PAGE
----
Microsoft has announced its intention to introduce Copilot, a generative AI-powered feature, as part of its Office suite. The offering will be available to customers through a monthly subscription fee of $30.

Interestingly, this development is coming at a time the market is flooded with numerous cheap or free AI tools. The abundance of these alternatives, coupled with prevailing economic uncertainty, has led many customers to wonder if this might be the best time to do so.

Microsoft Unveils AI-Powered Copilot

Microsoft is preparing to launch an innovative feature called Copilot in its Office suite, which will be driven by artificial intelligence (AI).

However, businesses will need to pay a significant amount to access this innovative technology.

For customers subscribed to Microsoft 365 E3, E5, Business Standard, and Business Premium plans, the cost of Microsoft 365 Copilot will be $30 per user per month.

This translates to a substantial increase of 53–83% in monthly costs for those using the business-grade versions of Microsoft 365.

Unveiled in March, Microsoft 365 Copilot represents the company’s visionary approach to the future of work. It combines the power of large language models (LLMs) with users’ data in the Microsoft Graph and Microsoft 365 apps, effectively turning words into a productivity tool.

Copilot functions in two primary ways within Microsoft 365. First, it works seamlessly with familiar daily-use apps like Word, Excel, PowerPoint, Outlook, and Teams. This integration will boost creativity, productivity, and skill development.

Additionally, the feature introduces an entirely new experience called Business Chat. Leveraging the LLM, Microsoft 365 apps, and user data (calendars, emails, chats, documents, meetings, and contacts), Business Chat enables new functionalities previously unavailable.

Microsoft copilot

Users can generate status updates based on morning meetings, emails, and chat threads using natural language prompts like “Tell my team how we updated the product strategy.”

Importantly, Copilot allows users to retain complete control when deciding what to keep, modify, or discard.

Satya Nadella, Chairman and CEO of Microsoft, said the development of Copilot is a significant milestone in the evolution of human-computer interaction.

He firmly believed that it would transform how people work and usher in a new era of productivity growth.

By providing a copilot for work, Microsoft aims to empower individuals with more agency and make technology more accessible through the most natural interface – natural language.

Copilot’s Price Plan Will Slow Down Adoption

The tech world has been eagerly anticipating Microsoft’s pricing announcement for its generative AI, particularly given the widespread use of the company’s productivity software.

However, the introduction of this new technology coincides with a period of economic uncertainty, leading many customers to tighten their tech spending.

Currently, businesses using the enterprise-grade editions of Microsoft 365 are charged $36 per month for E3 and $57 per month for E5.

Microsoft has revealed that an additional $30 per month will be charged when the Copilot feature becomes available to the general public.

According to analyst Jason Wong from Gartner, this price point places Microsoft’s offering on the higher end compared to other generative AI services.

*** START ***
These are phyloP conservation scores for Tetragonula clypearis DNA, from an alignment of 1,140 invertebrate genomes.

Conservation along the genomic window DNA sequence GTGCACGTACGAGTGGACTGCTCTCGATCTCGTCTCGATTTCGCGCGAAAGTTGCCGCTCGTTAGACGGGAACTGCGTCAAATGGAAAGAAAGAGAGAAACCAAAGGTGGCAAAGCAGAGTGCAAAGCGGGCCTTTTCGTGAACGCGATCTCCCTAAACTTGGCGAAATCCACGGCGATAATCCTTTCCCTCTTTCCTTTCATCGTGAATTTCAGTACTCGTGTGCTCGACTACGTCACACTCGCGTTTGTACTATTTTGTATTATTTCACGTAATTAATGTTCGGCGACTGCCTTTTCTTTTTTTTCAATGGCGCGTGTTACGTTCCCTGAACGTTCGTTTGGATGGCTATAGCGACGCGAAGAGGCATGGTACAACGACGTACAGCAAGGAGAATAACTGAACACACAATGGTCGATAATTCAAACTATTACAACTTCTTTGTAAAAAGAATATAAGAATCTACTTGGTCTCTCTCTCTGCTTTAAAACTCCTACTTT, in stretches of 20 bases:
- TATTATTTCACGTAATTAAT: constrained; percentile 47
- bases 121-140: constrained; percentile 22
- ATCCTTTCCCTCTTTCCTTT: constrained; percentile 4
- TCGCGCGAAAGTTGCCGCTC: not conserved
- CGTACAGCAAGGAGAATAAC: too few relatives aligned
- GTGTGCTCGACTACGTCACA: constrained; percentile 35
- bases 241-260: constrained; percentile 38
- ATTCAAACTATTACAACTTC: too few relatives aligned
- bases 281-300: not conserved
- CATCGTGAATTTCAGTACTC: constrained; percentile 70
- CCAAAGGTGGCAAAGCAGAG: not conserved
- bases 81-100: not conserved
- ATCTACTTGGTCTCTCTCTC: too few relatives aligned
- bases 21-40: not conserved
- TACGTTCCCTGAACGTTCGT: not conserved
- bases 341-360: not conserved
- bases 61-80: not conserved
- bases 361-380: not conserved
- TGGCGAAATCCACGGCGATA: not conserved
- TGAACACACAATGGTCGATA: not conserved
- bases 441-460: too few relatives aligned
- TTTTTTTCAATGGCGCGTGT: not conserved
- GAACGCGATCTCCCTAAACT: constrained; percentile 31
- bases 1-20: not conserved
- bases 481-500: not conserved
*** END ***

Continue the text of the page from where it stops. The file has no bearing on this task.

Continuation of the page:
For instance, OpenAI charges $20 per month for the premium version of ChatGPT, while Microsoft’s generative AI coding assistant, GitHub Copilot, costs $19 per month for the business version.

Wong further remarked that introducing Copilot poses a challenge for enterprise buyers, who must carefully allocate their budget for this add-on product and justify the additional expense. However, enterprise buyers often pay a premium for the best tools to maximize efficiency, actually saving money on other costs such as payroll.

Given the relatively high cost, a gradual rollout is expected, initially targeting workers who generate substantial content.

This includes professionals in sales, marketing, customer service, and others who heavily rely on communication and collaboration for their daily tasks.

Microsoft’s CEO Addresses Concerns About AI

The swift deployment of new AI tools by prominent artificial intelligence research labs has raised significant concerns about their potential impact on human lives and work.

The introduction of generative AI tools, such as ChatGPT, to the public has sparked privacy worries, misinformation, and biases.

In February, shortly after Microsoft released its AI-powered search tool, Bing, to a select group of users, incidents arose where the tool posed threats to users.

These events prompted prominent tech companies to sign an open letter urging leading AI labs to put the training of their powerful computer systems to a halt for six months.

Their collective concern centered around the profound risks these recent AI advancements pose to society and humanity.

Despite these concerns, Microsoft’s CEO, Satya Nadella, remains unfazed. Microsoft has made a substantial investment of over $13 billion in OpenAI to develop AI-based products like Copilot, to transform work processes.

In a May 8 interview with Time, Nadella reassured that Microsoft had taken steps to address and mitigate the unintended consequences of AI.

For instance, Copilot does not generate content or send emails by itself; instead, it relies on human input to guide its responses.

He believes such AI solutions will handle mundane tasks, enabling humans to focus on creative endeavors where they excel.

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